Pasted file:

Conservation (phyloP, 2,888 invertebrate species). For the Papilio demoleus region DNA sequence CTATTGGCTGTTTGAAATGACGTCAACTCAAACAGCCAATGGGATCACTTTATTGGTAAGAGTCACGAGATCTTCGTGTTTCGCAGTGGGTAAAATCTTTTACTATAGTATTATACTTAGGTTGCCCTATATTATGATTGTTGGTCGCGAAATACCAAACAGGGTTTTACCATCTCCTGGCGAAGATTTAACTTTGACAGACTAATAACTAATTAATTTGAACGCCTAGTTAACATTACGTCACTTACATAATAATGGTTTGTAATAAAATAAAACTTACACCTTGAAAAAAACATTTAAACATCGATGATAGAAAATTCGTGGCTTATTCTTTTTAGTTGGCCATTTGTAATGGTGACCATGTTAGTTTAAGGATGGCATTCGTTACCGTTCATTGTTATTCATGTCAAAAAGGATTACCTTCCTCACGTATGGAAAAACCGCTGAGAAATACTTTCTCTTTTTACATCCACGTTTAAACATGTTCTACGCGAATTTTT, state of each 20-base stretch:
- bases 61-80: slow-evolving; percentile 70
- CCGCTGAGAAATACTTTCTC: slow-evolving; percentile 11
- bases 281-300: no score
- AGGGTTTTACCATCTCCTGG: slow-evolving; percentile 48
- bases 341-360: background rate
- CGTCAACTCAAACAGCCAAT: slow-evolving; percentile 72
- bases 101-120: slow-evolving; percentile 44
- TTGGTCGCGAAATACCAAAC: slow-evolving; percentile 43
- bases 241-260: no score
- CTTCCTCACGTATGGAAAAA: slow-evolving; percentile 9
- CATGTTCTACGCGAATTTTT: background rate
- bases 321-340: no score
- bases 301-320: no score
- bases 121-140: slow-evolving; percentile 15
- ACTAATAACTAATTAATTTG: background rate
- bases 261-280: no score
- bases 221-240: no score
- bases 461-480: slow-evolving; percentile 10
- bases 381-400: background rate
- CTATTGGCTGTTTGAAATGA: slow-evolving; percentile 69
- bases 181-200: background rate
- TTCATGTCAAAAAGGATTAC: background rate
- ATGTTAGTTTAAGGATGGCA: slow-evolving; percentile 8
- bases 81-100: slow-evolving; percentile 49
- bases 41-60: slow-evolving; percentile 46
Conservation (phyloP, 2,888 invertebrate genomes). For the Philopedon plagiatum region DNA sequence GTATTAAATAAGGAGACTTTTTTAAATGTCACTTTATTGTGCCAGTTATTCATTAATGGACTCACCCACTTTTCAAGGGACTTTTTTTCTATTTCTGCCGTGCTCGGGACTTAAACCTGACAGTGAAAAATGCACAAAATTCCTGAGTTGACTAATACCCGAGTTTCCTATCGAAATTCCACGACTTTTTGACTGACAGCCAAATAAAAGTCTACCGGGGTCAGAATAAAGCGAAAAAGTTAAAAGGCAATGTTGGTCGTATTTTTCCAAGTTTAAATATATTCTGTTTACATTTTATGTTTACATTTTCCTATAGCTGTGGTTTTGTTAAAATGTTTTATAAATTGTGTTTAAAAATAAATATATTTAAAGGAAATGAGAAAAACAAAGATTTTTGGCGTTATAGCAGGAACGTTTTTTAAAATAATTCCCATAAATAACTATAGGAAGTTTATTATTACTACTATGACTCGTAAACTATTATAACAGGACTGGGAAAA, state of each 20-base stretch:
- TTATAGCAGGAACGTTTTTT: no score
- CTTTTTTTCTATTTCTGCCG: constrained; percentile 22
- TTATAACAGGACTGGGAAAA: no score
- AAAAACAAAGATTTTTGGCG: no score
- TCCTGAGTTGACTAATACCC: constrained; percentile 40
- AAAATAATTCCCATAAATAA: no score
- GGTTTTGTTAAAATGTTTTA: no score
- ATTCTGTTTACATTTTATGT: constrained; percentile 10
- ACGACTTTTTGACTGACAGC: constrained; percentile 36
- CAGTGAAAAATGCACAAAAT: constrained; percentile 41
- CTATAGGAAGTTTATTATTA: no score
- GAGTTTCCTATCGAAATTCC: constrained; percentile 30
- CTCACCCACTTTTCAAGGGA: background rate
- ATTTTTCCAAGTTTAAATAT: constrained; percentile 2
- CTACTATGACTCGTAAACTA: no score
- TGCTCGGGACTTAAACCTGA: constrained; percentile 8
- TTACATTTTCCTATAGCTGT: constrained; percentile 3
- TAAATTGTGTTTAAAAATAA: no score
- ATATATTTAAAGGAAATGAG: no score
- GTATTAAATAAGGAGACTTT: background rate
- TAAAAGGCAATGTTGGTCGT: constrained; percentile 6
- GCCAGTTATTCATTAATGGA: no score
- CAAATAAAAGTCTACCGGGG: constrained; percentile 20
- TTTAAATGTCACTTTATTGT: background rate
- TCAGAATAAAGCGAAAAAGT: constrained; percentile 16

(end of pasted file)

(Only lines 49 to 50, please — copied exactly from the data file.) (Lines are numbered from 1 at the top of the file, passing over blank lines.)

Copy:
- GCCAGTTATTCATTAATGGA: no score
- CAAATAAAAGTCTACCGGGG: constrained; percentile 20